What is nice is that none of the desserts are cloyingly sweet with overpowering flavours.

All the CPK outlets in Mumbai have these delectable six desserts till January 4 2015. So make sure you don’t miss this chance. The fresh ingredients, large portions and unique flavours are a winning trio. Chef Joshi is truly a culinary wizard.

Boondi Ladoo: Recipe

A bit tedious to make, but one of my favourite Indian sweet (mithai) recipes for the festive season, specially Diwali.

Ingredients :

 

2 cups gram flour(besan)

2 cups ghee

3/4 cups sugar

2 tbsp finely chopped almonds

1/2 tsp elaichi powder

A pinch of saffron colour

Method:

Mix besan with just enough water to make a thick batter. Add colour.  Blend well. Heat ghee. Through a sieve, gently put drops into the hot ghee. Fry till dark golden and drain out. Repeat process till batter is finished. Put aside the fried drops or boondi. For syrup, heat sugar with 3/4 cup water and make a sticky syrup. Add fried boondi, almonds, cardamom powder and mix well. While still warm, shape the syrup-coated boondi into round ladoos, and leave to cool and dry.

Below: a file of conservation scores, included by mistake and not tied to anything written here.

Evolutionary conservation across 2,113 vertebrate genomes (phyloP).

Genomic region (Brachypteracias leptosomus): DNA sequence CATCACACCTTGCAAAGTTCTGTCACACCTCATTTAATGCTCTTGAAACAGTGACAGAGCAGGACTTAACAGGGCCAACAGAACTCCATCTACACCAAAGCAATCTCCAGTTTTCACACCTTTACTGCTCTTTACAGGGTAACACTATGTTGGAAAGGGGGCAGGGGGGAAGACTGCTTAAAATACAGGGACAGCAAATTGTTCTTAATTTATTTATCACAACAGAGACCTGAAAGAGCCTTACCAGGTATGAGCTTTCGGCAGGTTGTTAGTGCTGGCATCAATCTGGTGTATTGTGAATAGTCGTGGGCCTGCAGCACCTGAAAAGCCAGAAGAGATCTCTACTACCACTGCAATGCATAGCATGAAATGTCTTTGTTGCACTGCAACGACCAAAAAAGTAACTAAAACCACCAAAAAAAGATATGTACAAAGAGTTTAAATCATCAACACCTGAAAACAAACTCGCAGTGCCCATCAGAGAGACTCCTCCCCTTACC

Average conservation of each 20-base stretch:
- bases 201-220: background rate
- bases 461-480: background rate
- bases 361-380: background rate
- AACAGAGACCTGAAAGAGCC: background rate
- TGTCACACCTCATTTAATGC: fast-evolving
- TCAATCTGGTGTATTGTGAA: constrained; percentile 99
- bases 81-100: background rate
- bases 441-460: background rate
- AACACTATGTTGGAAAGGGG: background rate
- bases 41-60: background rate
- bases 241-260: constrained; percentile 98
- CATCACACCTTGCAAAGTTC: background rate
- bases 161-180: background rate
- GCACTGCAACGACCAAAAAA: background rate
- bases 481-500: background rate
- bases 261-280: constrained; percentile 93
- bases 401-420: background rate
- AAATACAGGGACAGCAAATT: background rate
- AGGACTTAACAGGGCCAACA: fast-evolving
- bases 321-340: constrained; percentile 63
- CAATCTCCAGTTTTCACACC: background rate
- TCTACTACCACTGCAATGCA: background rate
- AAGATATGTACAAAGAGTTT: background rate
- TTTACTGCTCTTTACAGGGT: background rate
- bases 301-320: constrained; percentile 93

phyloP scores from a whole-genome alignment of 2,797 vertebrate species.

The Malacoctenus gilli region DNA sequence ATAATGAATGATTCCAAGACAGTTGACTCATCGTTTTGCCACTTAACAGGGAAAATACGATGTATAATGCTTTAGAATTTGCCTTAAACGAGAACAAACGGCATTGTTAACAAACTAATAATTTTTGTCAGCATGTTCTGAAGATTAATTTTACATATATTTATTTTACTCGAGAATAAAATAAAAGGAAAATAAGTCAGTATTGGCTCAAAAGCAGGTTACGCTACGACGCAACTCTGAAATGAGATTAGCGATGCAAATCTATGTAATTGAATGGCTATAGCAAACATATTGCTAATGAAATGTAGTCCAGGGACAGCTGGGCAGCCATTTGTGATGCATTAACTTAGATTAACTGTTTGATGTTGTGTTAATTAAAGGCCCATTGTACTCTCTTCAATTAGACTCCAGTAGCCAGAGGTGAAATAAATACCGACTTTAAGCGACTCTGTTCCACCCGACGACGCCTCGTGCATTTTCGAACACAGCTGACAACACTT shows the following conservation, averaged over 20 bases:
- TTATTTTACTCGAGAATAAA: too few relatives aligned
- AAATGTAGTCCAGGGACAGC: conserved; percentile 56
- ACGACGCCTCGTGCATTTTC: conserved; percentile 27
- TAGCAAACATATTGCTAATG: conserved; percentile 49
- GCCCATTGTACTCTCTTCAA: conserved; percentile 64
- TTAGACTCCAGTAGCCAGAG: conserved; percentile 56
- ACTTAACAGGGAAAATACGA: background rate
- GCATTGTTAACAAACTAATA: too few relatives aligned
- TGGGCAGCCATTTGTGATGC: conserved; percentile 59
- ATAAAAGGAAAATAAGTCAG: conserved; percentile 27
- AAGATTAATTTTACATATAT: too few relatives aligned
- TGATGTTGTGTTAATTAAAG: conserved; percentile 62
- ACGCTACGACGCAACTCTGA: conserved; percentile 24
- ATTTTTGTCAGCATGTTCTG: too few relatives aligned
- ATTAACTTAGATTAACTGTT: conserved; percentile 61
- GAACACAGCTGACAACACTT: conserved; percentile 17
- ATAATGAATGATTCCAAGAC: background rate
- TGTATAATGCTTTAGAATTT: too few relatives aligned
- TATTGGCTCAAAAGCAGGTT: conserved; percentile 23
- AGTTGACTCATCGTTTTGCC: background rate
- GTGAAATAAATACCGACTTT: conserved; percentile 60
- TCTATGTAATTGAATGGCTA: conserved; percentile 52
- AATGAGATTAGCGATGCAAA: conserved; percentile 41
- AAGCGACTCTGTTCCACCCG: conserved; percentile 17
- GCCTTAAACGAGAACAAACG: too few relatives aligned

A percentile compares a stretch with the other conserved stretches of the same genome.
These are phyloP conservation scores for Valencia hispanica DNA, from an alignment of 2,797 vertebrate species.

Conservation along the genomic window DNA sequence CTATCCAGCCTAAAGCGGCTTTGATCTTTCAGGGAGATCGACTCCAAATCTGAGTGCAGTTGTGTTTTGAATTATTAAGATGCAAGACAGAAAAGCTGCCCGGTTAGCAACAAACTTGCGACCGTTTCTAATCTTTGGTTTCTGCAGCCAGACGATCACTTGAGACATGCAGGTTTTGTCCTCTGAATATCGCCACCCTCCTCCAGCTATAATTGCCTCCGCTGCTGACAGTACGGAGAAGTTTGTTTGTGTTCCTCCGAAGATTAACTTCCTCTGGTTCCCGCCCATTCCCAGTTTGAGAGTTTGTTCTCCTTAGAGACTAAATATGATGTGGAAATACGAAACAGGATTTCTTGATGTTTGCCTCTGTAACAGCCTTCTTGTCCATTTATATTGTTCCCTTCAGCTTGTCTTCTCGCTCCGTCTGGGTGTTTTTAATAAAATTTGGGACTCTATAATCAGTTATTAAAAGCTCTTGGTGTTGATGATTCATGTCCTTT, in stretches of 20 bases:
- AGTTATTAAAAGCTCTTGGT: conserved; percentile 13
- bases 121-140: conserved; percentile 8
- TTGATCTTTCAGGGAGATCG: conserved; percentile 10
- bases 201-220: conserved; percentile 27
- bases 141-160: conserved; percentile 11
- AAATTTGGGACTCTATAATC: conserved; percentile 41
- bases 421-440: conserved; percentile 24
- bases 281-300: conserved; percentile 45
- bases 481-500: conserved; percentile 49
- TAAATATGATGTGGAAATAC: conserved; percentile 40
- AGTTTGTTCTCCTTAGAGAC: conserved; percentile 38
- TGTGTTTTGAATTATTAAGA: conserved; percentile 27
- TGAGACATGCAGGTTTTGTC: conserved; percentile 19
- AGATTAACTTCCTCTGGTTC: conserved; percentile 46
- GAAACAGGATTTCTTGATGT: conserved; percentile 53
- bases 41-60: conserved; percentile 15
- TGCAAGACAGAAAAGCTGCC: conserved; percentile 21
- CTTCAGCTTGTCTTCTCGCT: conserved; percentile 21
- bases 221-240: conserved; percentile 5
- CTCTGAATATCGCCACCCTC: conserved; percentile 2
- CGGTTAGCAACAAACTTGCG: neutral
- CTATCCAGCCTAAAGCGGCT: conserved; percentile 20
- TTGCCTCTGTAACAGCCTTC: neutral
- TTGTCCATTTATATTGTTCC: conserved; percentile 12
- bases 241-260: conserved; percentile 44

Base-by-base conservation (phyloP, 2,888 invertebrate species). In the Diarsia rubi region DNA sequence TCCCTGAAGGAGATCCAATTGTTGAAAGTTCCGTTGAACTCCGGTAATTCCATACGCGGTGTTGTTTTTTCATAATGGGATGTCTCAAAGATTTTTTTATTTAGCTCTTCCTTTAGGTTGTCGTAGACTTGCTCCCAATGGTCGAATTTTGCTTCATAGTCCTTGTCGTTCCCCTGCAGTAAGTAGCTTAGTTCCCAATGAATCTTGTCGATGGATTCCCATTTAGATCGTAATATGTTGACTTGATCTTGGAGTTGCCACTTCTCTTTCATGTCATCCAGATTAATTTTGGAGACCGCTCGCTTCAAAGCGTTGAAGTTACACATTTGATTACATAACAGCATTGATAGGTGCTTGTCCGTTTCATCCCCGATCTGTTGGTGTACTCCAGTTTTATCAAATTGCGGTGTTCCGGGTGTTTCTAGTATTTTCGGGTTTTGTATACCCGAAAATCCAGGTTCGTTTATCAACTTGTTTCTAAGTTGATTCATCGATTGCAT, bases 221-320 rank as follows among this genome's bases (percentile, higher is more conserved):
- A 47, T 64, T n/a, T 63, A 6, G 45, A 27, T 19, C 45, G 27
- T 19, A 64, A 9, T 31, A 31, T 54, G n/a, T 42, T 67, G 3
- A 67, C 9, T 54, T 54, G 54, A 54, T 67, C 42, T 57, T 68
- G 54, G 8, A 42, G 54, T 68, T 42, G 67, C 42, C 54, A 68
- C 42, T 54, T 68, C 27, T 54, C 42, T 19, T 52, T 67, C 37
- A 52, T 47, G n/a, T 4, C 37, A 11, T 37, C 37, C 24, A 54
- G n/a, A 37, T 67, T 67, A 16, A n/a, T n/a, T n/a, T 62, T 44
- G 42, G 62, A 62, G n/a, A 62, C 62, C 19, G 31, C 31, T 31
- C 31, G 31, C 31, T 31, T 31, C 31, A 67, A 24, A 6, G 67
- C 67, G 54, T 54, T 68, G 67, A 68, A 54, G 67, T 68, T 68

Grilled Oranges :Recipe

Oranges are suddenly abundant in Mumbai, so why not make the most of them? Here is a simple recipe. Sweet and delicious.

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Ingredients:

4 medium sized oranges

50 gms sugar

125 ml cream

3 egg yolks

2 tbsp orange juice

a few chopped pistas

icing sugar

 

Method:

Slice off the oranges from the top and peel. Ensure you remove the white pith. Remove orange segments and arrange them in four portions on plates. Pre heat grill in your micro. Stir in the egg yolks with the sugar and whip in a double saucepan, till creamy. Remove from heat and stir till cold. whip the cream next and fold slowly into egg yolks mixture with orange juice.  Spread this mixture evenly over orange segments. sprinkle chopped pistachios and serve.